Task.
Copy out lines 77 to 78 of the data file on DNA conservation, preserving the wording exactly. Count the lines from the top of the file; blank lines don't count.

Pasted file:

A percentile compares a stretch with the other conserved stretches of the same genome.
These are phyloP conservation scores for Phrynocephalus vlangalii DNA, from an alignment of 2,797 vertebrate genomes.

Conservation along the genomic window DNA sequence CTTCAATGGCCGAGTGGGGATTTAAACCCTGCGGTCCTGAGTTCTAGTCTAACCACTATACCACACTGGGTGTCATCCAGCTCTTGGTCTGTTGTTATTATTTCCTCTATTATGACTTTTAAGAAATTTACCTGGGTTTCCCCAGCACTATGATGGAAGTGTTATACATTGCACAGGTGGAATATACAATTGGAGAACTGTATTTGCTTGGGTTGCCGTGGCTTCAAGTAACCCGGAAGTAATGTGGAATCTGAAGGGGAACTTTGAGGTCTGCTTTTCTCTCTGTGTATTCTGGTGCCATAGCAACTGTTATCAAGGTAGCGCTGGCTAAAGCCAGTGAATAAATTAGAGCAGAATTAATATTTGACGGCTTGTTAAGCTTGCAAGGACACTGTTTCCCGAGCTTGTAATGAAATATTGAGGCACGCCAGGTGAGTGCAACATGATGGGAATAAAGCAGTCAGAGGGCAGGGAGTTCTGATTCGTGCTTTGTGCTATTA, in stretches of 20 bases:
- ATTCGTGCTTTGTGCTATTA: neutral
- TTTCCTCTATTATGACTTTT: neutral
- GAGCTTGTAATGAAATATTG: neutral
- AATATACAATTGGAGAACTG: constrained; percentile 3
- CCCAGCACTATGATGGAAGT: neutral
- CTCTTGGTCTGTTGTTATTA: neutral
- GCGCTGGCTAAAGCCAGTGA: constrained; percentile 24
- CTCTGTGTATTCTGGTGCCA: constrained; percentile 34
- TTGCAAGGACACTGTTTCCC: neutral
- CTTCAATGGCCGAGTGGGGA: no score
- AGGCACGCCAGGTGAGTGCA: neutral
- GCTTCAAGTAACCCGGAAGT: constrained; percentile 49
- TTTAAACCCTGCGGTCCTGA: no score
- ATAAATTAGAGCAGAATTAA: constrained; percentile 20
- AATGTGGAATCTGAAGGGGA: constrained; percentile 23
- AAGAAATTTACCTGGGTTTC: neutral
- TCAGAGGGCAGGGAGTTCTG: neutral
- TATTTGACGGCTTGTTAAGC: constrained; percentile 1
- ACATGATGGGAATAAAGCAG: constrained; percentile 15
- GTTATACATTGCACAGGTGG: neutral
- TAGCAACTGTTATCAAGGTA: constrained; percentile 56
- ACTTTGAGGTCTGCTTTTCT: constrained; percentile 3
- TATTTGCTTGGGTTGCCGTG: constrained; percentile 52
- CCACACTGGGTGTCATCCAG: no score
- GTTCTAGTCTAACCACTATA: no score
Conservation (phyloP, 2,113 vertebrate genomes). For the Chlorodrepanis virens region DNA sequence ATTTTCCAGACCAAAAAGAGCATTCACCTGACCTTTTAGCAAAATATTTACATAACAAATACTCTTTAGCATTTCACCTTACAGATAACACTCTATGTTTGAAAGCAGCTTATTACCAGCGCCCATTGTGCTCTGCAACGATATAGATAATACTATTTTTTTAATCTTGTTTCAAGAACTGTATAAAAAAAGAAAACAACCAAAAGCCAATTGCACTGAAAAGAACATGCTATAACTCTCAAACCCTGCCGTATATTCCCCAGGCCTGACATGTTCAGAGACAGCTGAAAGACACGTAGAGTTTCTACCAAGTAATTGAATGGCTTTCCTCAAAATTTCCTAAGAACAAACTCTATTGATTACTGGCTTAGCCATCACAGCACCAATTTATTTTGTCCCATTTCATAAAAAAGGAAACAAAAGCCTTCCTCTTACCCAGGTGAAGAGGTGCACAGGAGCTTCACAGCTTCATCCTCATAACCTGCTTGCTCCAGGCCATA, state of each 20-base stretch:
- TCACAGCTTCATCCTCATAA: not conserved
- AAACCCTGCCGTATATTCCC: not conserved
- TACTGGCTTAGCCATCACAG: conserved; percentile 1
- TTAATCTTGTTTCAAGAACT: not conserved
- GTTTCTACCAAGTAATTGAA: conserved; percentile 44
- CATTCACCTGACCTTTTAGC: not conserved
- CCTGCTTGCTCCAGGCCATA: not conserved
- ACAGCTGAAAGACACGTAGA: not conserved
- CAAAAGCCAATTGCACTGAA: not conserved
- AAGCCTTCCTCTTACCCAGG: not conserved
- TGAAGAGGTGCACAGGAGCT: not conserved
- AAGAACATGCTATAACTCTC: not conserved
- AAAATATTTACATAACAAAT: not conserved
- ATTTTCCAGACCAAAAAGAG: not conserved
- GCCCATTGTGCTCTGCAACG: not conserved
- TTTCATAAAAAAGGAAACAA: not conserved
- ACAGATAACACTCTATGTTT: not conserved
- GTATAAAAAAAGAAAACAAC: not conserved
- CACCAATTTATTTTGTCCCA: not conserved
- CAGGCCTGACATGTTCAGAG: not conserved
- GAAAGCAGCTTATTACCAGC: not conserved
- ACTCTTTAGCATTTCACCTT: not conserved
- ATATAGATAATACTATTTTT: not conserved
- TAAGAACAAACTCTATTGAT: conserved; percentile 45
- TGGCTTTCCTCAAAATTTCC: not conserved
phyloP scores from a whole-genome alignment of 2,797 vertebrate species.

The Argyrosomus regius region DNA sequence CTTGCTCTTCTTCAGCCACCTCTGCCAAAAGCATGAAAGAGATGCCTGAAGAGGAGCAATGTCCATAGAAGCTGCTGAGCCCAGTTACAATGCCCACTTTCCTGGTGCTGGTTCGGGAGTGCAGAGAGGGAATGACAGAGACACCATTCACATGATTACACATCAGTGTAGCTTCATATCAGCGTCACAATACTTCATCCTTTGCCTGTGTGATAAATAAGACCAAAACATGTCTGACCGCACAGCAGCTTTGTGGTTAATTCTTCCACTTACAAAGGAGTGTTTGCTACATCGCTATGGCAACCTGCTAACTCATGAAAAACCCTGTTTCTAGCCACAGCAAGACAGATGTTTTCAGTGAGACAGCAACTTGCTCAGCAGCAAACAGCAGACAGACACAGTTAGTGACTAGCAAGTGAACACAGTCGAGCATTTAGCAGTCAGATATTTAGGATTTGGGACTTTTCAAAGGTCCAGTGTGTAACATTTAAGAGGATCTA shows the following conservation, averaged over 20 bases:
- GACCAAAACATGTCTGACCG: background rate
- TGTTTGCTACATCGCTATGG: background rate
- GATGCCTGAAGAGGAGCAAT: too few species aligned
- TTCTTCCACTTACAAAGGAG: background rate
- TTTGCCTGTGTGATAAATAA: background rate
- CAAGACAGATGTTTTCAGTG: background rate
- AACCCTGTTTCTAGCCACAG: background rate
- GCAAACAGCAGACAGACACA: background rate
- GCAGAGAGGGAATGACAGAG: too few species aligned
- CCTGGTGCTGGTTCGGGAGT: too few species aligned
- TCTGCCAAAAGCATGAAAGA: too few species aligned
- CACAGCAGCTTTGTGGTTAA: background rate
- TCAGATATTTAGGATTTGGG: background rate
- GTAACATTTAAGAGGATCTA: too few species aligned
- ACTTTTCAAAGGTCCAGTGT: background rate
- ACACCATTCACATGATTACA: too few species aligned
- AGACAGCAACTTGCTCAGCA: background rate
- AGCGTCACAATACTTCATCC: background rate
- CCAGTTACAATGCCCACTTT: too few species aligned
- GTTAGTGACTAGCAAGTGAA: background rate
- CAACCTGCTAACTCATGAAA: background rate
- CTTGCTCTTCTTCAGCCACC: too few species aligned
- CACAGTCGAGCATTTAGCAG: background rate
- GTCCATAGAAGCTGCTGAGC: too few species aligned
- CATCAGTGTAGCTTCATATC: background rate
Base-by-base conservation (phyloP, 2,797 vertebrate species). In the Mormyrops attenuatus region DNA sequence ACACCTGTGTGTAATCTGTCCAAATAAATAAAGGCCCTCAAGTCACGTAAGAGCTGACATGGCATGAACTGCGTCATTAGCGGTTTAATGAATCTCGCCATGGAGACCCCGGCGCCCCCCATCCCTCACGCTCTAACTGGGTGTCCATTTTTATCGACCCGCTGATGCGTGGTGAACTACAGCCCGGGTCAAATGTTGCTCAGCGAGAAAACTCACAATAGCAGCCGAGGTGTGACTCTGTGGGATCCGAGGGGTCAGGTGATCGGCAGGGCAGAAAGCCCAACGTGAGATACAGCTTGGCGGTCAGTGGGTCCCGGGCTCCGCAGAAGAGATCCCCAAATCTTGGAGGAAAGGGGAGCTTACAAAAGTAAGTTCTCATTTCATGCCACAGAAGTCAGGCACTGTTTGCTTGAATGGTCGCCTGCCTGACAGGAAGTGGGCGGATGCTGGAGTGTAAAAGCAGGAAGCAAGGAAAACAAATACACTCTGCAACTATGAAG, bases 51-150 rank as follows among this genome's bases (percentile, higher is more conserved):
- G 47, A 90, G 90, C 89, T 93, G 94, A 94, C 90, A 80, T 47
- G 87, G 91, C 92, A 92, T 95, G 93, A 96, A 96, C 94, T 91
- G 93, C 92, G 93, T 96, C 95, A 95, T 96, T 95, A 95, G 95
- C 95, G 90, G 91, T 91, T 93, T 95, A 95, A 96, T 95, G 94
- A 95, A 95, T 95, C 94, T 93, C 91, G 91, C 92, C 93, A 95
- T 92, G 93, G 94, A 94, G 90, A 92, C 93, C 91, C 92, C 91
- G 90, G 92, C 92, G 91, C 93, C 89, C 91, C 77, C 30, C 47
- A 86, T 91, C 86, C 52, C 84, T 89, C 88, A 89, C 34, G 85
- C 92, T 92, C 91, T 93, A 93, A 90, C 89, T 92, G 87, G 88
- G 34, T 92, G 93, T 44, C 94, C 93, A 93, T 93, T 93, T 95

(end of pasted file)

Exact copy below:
- CAACCTGCTAACTCATGAAA: background rate
- CTTGCTCTTCTTCAGCCACC: too few species aligned